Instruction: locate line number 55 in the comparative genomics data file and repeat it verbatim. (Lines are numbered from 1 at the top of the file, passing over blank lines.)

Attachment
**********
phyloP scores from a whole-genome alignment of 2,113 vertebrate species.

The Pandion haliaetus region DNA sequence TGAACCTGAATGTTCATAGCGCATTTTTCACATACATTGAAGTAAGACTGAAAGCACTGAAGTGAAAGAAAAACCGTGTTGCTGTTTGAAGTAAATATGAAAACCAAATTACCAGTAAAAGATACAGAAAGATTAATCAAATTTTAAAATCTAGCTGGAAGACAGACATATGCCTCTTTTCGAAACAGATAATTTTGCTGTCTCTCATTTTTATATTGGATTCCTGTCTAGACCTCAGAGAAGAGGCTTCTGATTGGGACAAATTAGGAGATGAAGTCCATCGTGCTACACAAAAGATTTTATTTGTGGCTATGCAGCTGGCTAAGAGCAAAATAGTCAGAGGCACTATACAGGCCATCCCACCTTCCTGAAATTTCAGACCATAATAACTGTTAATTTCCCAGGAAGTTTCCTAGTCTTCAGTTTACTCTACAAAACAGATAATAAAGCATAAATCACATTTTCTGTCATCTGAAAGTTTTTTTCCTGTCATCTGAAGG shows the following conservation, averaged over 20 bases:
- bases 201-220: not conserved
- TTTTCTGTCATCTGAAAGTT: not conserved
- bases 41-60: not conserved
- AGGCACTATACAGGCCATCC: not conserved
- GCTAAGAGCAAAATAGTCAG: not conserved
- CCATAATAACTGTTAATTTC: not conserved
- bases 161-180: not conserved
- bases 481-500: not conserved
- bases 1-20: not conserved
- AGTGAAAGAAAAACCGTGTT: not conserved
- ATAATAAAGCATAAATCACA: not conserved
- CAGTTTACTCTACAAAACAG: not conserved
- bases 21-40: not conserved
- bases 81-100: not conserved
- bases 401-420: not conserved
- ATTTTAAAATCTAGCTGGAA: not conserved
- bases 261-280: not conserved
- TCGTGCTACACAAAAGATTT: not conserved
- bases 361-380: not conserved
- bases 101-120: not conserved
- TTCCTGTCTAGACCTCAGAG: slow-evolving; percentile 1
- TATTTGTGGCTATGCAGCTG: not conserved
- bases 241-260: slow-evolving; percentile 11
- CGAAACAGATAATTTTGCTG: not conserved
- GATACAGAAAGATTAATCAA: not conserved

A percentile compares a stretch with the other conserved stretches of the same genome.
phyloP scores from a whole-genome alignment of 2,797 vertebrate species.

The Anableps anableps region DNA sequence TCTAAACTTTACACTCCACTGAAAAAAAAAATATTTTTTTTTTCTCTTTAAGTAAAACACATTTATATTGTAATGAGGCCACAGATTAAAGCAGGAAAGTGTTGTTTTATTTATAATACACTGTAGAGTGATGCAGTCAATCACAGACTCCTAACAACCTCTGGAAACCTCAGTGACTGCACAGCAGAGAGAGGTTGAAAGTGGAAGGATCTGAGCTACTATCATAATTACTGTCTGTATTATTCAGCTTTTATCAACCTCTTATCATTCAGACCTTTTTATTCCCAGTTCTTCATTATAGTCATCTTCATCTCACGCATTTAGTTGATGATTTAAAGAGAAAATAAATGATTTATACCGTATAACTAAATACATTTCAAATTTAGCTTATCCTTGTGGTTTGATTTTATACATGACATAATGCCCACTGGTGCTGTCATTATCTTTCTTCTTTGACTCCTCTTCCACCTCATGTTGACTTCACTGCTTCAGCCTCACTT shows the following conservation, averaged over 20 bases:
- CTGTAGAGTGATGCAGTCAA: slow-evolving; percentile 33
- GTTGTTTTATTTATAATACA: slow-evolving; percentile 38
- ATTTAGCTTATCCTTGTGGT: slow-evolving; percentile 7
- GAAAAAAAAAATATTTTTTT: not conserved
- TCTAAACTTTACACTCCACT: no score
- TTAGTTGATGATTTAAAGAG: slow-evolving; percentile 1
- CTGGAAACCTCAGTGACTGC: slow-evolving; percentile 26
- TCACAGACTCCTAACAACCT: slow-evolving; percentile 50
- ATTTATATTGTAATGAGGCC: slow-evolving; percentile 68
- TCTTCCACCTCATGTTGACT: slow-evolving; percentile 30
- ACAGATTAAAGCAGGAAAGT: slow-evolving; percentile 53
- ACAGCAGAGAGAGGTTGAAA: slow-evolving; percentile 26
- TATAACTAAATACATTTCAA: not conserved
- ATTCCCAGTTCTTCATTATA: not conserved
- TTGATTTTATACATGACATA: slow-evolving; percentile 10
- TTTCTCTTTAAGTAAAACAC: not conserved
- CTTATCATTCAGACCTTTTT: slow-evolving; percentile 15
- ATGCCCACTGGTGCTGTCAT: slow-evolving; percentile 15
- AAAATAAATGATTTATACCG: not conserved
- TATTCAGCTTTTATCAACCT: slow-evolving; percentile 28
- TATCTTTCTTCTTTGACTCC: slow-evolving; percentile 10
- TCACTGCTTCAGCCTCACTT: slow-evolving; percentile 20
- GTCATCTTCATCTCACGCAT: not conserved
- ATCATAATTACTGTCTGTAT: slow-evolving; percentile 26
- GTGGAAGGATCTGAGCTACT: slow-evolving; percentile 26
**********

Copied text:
- GTGGAAGGATCTGAGCTACT: slow-evolving; percentile 26